At common law, the release of one of two or more joint promisors or joint and several promisors operated as a release of all.1 For this reason, in jurisdictions in which a contract of partnership was regarded as joint or joint and several, the release of one partner, by a sealed release, operated as a discharge of all.2

1See Sec. 2178 and eh. LXXVII.

2 Comer v. Sweet. L. R. 1 C. P. 456: Gibbons v. Von Won. 8 C. B. 483; Stowe v. United States Express Co., 179 Mich. 349. 146 X. W. 1.18; Crane v. Ailing, 15 N. J. L. 423.

3 Gibbons v. Vouillon, 8 C. B. 483.

See also Lord North v. Butts. 2 Dyer 139b, 140a; Woodward v. Lord Darcy, Plowd. 184; Cheetham v. Ward. 1 Boa. & P. 630.

4 Ford v. Beech. 11 Q. B. 852.

1 Aston v. Pye, 5 Ves. Jr. 350, n. 31; Newington v. Levy. L. R. 6 C. P. 180; Slater v. Jones, L. R. 8 Ex. 186.

In many cases there might be good reasons for the application of this rule, especially in cases in which the creditor had released the principal debtor, and had then sought to enforce the contract against the sureties. If the creditors were permitted to do this, the sureties would then be prevented from enforcing the contract against the principal debtor on any theory of subrogation, since the discharge given by the creditor would operate as a bar against them. The rule, however, was not put upon logical grounds, but rather upon the theory that if the original contract were joint or joint and several, and it were altered either on the face of the instrument itself,3 or by some extrinsic and valid instrument, such alteration as to the nature and effect of the instrument would operate as a discharge of the parties who were originally liable upon such instrument, without regard to the intention of the party who granted such release or discharge, and without regard to the question of the prejudice to the remaining parties to such contract. in case the creditor were permitted to enforce the contract against them alone.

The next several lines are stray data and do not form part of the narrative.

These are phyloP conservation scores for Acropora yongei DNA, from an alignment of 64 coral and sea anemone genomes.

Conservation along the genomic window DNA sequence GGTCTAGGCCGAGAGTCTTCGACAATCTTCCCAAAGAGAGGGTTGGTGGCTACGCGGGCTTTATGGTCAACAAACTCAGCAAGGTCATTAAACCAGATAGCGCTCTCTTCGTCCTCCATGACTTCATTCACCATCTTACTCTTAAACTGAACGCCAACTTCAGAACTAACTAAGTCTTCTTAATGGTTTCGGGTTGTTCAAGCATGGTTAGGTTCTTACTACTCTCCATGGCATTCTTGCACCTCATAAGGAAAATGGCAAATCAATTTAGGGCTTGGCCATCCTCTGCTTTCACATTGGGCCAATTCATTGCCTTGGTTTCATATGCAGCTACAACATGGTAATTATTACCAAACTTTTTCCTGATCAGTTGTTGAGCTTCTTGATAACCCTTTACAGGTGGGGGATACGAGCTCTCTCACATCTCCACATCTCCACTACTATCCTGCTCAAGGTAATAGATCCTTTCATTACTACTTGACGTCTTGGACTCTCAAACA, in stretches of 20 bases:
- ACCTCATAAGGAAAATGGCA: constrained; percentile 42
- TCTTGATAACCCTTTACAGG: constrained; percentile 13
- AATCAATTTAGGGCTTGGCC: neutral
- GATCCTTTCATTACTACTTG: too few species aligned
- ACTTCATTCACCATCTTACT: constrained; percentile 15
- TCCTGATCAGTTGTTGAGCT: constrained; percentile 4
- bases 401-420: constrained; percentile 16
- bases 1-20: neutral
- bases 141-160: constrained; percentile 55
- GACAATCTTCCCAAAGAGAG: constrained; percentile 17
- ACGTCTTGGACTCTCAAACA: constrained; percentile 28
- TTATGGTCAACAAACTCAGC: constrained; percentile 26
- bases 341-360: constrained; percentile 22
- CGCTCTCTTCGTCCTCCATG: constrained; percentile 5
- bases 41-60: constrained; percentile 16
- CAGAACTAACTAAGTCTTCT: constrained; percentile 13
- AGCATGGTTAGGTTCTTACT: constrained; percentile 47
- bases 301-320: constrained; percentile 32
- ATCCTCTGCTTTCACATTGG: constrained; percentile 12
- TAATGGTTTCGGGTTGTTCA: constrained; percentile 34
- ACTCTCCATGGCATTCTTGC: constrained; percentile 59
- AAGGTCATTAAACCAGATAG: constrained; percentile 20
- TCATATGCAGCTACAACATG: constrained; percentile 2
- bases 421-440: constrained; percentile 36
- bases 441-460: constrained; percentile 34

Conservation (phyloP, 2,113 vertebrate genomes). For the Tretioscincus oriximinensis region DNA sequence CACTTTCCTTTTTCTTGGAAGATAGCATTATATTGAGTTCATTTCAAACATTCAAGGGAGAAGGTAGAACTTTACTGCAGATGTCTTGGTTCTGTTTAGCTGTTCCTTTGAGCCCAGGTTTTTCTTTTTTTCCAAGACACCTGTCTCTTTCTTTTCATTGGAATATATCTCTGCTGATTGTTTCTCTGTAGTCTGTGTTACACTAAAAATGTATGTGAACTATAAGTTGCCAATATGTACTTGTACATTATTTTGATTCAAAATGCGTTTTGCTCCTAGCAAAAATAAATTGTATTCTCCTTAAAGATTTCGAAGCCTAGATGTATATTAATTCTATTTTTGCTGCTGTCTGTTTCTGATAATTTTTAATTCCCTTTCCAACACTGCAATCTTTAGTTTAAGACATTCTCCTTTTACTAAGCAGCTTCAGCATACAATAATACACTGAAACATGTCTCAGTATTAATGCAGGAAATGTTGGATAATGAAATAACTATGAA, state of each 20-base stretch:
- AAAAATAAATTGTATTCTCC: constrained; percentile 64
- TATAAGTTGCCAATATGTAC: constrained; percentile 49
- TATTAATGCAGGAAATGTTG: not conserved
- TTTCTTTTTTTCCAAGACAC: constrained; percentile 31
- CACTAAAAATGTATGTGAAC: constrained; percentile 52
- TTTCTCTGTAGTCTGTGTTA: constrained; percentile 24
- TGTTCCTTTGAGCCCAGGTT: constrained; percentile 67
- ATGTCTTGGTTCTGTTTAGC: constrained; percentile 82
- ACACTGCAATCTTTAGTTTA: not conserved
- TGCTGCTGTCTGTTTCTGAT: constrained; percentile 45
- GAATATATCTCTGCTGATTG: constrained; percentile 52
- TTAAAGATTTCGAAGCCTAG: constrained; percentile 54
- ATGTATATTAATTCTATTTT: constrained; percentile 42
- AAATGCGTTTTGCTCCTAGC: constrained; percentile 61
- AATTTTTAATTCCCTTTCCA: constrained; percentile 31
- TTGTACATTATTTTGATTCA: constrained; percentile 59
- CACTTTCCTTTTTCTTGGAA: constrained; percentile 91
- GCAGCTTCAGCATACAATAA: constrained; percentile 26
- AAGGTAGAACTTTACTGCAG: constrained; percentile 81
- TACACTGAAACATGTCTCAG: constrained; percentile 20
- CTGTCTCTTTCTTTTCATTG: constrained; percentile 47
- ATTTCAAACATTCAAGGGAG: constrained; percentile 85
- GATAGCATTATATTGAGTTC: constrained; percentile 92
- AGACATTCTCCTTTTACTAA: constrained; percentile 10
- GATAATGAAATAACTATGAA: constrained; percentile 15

The result of the application of this rule was that if the creditor granted a release to one, with an express reservation of his right to bring an action against the other joint debtors, or joint and several debtors, the courts felt unable to enforce both provisions, and accordingly, under the general principle that the paramount intent would control,4 the courts regarded the release as the paramount intent, and the reservation of the right of action against the remaining debtors as the subsidiary intent, and accordingly they treated the entire contract as released.5 This rule, however, was limited to a technical release,6 and it did not apply to a gratuitous promise to discharge one party.7

1 Arkansas. Tancred v. Bank, 124 Ark. 164, 187 S. W. 160.

Kentucky. Williamson v. McGinnis, 50 Ky. (11 B. Mon.) 74, 52 Am. Dec. 561.

Massachusetts. Wiggins v. Tudor, 40 Mass. (23 Pick.) 434; Hale v. Spaulding, 146 Mass. 482, 1 Am. St. Rep. 475, 14 N. E. 534; Brooks v. Neal, 223 Mass. 467, 112 N. E. 78.

Nebraska. Banking House v. Rose, 78 Neb. 693, 111 N. W. 590.